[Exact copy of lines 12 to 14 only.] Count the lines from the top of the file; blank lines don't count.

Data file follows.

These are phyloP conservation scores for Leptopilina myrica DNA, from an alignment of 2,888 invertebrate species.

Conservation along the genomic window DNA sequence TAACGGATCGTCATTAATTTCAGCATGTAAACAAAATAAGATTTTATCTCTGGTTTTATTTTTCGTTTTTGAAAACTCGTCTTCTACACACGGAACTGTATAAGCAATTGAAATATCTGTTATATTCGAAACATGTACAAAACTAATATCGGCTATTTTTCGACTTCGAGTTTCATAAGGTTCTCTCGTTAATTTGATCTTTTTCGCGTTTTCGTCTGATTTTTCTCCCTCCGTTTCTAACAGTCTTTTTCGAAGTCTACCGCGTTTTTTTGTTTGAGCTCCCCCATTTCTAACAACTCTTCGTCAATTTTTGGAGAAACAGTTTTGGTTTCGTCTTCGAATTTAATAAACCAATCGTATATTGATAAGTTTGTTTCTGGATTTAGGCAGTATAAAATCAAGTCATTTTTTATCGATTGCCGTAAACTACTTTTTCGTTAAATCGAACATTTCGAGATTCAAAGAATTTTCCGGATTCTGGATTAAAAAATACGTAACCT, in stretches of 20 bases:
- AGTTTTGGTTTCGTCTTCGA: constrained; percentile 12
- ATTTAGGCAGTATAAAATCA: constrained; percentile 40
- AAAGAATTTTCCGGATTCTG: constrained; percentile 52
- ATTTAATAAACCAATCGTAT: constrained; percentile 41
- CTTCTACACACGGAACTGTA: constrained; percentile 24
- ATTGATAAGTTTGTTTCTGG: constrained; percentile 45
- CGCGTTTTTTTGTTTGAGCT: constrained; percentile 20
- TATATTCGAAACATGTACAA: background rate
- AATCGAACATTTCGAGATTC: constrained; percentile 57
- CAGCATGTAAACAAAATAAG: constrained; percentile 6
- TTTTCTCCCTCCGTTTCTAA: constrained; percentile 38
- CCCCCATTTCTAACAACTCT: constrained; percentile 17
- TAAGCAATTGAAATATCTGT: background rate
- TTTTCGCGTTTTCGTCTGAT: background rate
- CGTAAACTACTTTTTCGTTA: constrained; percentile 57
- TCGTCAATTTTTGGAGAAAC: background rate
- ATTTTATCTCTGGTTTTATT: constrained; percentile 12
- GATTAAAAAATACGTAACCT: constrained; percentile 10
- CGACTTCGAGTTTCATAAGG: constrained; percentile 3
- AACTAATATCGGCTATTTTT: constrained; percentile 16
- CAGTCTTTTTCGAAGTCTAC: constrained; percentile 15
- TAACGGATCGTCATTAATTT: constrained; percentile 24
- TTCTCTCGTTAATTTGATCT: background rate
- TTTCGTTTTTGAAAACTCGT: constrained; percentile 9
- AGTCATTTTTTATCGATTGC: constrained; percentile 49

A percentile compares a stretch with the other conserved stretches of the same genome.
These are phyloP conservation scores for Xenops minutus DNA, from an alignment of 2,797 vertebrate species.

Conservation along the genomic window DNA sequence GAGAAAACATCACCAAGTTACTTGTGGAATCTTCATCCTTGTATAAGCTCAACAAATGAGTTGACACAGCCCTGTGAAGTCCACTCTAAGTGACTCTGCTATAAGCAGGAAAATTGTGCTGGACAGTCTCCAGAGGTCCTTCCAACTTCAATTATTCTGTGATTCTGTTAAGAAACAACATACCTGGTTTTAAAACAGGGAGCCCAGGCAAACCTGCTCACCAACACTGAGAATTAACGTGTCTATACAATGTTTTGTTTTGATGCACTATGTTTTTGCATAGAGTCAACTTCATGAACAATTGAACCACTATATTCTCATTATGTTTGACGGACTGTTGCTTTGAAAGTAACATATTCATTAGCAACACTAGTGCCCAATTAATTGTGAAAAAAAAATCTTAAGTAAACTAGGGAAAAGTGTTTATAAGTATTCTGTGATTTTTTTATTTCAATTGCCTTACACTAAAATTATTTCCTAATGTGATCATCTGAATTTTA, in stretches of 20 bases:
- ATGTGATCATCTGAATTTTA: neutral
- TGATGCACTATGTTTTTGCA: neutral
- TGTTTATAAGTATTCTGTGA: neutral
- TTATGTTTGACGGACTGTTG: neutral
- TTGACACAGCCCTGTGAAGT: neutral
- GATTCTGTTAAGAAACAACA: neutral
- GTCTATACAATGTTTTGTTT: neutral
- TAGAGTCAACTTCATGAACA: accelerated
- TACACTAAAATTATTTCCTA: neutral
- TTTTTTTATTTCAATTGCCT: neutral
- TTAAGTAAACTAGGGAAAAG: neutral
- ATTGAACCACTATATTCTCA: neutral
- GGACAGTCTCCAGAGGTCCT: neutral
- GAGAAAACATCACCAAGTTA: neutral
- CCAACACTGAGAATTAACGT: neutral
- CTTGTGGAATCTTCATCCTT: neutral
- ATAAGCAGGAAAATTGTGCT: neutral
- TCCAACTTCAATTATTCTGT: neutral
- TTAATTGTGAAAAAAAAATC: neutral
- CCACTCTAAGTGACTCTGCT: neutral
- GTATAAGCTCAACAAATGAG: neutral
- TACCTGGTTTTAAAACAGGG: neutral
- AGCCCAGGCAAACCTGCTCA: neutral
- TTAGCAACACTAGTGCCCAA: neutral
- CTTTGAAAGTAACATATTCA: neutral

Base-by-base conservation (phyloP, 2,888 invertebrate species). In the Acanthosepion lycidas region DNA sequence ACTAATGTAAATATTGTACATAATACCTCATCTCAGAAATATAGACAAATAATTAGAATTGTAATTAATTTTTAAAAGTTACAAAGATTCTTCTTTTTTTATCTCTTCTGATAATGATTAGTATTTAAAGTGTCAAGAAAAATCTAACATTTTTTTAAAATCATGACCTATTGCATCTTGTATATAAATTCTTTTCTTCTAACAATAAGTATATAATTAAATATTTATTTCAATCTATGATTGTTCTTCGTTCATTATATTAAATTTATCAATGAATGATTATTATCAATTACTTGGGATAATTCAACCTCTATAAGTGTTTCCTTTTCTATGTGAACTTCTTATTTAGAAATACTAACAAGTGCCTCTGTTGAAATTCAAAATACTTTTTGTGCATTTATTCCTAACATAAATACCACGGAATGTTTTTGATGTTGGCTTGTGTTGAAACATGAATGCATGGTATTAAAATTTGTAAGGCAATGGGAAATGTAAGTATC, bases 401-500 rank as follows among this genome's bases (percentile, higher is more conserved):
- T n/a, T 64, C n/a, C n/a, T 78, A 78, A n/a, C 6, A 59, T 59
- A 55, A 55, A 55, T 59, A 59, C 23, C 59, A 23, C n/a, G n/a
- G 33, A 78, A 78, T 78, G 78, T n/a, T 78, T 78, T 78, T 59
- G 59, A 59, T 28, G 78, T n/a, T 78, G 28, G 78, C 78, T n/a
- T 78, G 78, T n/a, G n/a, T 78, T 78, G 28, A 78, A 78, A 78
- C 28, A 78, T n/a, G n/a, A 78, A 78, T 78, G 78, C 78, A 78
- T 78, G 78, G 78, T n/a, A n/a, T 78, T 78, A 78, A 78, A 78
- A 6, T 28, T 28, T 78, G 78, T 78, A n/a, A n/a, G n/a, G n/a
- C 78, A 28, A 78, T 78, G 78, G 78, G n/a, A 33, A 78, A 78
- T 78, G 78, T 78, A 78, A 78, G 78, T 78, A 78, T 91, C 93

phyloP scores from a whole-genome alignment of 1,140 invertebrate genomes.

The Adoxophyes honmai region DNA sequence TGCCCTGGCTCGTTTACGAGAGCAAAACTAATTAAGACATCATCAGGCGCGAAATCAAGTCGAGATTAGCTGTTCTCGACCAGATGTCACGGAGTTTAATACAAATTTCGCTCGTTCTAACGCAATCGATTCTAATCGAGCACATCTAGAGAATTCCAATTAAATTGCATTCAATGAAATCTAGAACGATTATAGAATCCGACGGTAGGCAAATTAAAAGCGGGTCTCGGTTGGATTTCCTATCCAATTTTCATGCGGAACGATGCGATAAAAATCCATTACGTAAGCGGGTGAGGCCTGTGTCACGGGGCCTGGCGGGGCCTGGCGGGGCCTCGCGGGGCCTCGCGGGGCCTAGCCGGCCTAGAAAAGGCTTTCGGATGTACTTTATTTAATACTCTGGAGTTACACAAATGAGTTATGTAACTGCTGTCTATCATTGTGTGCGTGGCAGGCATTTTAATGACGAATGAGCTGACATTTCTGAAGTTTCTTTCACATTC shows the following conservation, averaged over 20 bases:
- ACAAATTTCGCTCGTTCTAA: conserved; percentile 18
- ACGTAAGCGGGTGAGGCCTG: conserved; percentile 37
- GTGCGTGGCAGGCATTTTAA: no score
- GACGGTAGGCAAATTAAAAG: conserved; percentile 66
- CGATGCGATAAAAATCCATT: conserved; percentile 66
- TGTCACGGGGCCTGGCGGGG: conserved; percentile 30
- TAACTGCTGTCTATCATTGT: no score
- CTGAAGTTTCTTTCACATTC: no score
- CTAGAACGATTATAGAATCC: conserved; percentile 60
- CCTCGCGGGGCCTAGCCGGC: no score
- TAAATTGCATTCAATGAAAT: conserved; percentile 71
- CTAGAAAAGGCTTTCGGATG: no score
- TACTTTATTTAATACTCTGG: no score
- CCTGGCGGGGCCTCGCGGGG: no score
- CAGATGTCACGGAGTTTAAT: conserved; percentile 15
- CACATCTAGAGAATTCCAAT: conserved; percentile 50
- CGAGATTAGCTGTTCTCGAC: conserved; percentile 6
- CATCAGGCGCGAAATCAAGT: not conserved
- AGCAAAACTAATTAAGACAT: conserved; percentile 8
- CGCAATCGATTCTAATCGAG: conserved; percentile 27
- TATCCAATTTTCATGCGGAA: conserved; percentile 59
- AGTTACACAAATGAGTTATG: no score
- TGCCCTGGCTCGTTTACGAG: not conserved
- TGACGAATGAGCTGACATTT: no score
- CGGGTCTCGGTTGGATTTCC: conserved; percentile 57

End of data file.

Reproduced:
- CAGCATGTAAACAAAATAAG: constrained; percentile 6
- TTTTCTCCCTCCGTTTCTAA: constrained; percentile 38
- CCCCCATTTCTAACAACTCT: constrained; percentile 17